May 10, 2021
Water use restrictions are currently not in effect. Management of our water system has helped reduce water loss due to leaks and increase groundwater levels through the efficient use of our surface water supply. However, as the accompanying information shows, prior to the rain events in late April and early May, weather conditions have been very dry. If dry conditions persist, the City may ask for voluntary restrictions and if conditions deteriorate, mandatory restrictions on non-essential water use may be required. They could include odd/even or two-days/week watering schedules.
We continue to ask our water customers to please use water wisely, minimize waste, and incorporate water efficient fixtures and appliances whenever possible. The City of Portsmouth’s Water/Stormwater Division encourages residents to “Think Blue” and consider some of these water-saving measures you can practice at home, including potentially replacing inefficient toilets and washing machines: www.cityofportsmouth.com/publicworks/water/water-efficiency-information. Water operations staff continue to assess the supply conditions and will provide updates as needed.
DRY CONDITIONS CONTINUE FOR SEACOAST AREA
The Seacoast area of New Hampshire continues to be dryer than normal. Recent rains in late April and early May have helped to replenish the reservoir and groundwater a bit, however, as the graphic shows, we are over 12 inches below normal for the last twelve months, or 72 percent of normal.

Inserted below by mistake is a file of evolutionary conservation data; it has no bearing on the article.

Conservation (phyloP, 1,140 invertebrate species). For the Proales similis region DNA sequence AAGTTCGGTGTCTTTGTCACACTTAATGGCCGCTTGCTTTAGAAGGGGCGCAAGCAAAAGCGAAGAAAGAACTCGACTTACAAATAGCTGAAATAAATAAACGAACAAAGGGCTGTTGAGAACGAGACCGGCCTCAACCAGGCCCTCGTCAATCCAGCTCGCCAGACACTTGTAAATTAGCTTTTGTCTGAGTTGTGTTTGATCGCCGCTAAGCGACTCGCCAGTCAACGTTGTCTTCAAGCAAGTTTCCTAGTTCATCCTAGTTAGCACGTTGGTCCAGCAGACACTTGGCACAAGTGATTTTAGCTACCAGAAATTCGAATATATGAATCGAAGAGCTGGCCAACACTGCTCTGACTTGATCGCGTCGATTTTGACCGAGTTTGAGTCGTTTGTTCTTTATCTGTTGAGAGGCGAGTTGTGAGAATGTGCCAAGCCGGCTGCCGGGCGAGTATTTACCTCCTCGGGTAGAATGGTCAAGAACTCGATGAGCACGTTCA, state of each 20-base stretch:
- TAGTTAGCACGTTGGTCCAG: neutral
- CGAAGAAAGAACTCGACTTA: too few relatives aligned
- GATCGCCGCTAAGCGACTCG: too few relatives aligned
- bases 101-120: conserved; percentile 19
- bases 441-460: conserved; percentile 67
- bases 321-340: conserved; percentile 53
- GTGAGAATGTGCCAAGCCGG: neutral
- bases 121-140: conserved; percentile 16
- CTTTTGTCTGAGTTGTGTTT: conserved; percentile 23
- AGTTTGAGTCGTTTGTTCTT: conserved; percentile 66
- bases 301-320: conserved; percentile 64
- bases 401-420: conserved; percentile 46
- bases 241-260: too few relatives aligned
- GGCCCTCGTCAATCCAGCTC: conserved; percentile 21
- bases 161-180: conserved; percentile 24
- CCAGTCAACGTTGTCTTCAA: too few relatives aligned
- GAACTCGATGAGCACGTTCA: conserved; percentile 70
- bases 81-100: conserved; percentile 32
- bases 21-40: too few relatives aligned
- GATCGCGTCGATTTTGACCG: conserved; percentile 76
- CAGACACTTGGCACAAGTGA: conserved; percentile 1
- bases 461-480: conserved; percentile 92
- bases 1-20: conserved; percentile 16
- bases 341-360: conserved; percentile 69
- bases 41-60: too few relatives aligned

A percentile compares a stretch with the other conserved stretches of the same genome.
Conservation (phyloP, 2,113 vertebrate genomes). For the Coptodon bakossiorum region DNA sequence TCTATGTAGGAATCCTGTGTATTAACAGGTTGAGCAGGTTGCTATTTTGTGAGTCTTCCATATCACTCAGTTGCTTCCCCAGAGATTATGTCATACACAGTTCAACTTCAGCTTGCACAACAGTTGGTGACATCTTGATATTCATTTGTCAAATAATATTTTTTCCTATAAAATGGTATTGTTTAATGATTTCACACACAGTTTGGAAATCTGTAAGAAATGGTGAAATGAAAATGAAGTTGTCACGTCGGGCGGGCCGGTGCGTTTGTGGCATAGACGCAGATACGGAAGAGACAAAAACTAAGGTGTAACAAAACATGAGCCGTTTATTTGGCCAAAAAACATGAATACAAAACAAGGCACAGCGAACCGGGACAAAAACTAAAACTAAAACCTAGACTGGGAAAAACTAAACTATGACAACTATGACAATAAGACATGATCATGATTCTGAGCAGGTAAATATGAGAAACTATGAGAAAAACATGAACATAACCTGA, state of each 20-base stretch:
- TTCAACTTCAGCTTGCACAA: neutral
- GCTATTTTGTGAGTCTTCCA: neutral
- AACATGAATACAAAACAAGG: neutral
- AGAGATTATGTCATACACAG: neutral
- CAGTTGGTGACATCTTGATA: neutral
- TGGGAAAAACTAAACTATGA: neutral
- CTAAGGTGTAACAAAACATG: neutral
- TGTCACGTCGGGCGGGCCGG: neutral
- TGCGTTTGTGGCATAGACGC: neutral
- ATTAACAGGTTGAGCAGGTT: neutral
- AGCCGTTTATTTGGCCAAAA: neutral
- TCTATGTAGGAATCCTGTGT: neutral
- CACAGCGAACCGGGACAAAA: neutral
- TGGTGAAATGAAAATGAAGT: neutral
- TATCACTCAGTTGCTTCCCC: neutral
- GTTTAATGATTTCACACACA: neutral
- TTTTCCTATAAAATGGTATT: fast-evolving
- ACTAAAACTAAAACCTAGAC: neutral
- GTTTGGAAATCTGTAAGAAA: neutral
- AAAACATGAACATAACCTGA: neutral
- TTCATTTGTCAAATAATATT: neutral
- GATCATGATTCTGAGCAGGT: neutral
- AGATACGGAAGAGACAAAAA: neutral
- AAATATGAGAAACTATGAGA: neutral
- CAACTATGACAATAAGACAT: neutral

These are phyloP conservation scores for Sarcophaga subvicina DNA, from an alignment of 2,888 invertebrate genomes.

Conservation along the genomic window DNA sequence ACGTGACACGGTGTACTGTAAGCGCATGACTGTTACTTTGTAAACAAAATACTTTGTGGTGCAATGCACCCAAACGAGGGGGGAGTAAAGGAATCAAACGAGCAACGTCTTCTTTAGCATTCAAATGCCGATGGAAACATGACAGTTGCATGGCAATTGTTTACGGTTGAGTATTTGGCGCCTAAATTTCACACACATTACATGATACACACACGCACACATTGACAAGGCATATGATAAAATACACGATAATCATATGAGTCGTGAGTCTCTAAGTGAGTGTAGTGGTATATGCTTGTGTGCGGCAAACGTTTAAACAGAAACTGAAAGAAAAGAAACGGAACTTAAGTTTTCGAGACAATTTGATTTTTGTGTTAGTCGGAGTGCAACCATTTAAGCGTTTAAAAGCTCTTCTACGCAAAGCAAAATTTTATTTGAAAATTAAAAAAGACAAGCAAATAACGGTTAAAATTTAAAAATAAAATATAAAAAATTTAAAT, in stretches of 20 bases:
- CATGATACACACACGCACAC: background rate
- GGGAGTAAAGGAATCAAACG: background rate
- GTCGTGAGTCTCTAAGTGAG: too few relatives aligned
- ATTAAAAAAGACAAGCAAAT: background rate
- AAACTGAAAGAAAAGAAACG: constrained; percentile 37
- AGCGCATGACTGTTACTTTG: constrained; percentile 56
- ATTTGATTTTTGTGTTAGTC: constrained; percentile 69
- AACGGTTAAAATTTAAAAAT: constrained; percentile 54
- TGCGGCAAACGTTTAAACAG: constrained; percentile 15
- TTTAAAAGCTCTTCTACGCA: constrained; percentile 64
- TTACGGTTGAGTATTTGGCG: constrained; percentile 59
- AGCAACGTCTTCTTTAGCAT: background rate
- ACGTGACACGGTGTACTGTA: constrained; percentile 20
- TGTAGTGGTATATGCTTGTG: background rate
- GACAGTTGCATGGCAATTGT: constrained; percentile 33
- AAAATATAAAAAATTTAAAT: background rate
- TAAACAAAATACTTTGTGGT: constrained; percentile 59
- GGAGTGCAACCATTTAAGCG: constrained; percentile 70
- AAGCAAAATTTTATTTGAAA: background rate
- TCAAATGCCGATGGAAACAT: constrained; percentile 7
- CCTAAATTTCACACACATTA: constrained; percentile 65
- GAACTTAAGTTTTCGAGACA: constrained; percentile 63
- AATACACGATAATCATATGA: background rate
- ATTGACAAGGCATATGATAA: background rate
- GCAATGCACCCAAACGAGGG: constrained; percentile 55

As shown in the previous graphic, our precipitation since May 2020 is below normal. Currently, the drought outlook anticipates continued dry conditions.
RIVER FLOW AND RESERVOIR LEVEL
Portsmouth Water System operators track the USGS stream flow gauges in the Oyster River and Lamprey River to assess flow conditions. These gauged watersheds are used to assess the relative recharge to the Bellamy Reservoir through its tributaries, the Bellamy River and Mallego Brook. The recent rains helped the reservoir recover from the dry conditions earlier this year. Water is currently flowing over the reservoir’s spillway.
GROUNDWATER LEVELS AND SUPPLY CAPABILITY
As previously stated, the integrated management of our water system allows our system operators the potential to utilize surface water when that source is of sufficient quantity and quality. The following graphic shows the amount of surface versus groundwater. As the light blue columns show, we are withdrawing about 30 percent less water from our groundwater sources than we were ten to fifteen years ago. This has helped preserve the availability of water from these sources.
To read the full report, click here
Water Supply Status webpage: https://www.cityofportsmouth.com/publicworks/water/supply-status